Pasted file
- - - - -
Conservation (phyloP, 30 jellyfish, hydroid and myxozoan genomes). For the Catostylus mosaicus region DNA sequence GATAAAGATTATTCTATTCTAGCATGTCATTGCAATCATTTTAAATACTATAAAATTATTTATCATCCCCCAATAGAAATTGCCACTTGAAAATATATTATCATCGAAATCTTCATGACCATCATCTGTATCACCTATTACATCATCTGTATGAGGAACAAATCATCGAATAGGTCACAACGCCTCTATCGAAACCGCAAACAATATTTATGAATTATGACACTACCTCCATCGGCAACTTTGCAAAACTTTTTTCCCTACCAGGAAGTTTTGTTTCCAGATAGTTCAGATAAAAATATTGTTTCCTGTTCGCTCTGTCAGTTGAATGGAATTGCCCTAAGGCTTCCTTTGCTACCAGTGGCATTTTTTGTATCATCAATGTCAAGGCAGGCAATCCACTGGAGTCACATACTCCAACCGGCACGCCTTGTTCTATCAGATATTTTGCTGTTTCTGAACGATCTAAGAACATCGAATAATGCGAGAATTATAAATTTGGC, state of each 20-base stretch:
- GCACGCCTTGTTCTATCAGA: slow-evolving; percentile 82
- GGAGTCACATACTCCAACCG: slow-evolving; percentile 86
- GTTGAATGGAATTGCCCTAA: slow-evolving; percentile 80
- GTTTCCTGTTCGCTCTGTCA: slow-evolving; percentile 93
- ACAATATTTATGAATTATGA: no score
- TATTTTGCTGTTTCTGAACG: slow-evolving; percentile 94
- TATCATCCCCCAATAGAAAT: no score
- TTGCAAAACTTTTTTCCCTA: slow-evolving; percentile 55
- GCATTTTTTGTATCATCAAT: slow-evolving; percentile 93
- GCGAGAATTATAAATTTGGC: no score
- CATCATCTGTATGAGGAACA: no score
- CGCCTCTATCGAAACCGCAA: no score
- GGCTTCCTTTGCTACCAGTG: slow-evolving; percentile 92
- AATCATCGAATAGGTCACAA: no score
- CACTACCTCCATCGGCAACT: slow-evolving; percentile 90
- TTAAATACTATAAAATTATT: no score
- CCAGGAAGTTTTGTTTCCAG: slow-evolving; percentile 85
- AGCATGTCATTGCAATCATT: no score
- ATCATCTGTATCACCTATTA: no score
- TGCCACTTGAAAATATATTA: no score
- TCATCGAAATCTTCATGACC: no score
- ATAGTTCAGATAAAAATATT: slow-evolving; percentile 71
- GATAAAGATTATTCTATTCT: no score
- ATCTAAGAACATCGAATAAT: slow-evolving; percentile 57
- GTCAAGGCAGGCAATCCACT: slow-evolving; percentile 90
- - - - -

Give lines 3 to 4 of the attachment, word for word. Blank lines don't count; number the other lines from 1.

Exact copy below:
- GGAGTCACATACTCCAACCG: slow-evolving; percentile 86
- GTTGAATGGAATTGCCCTAA: slow-evolving; percentile 80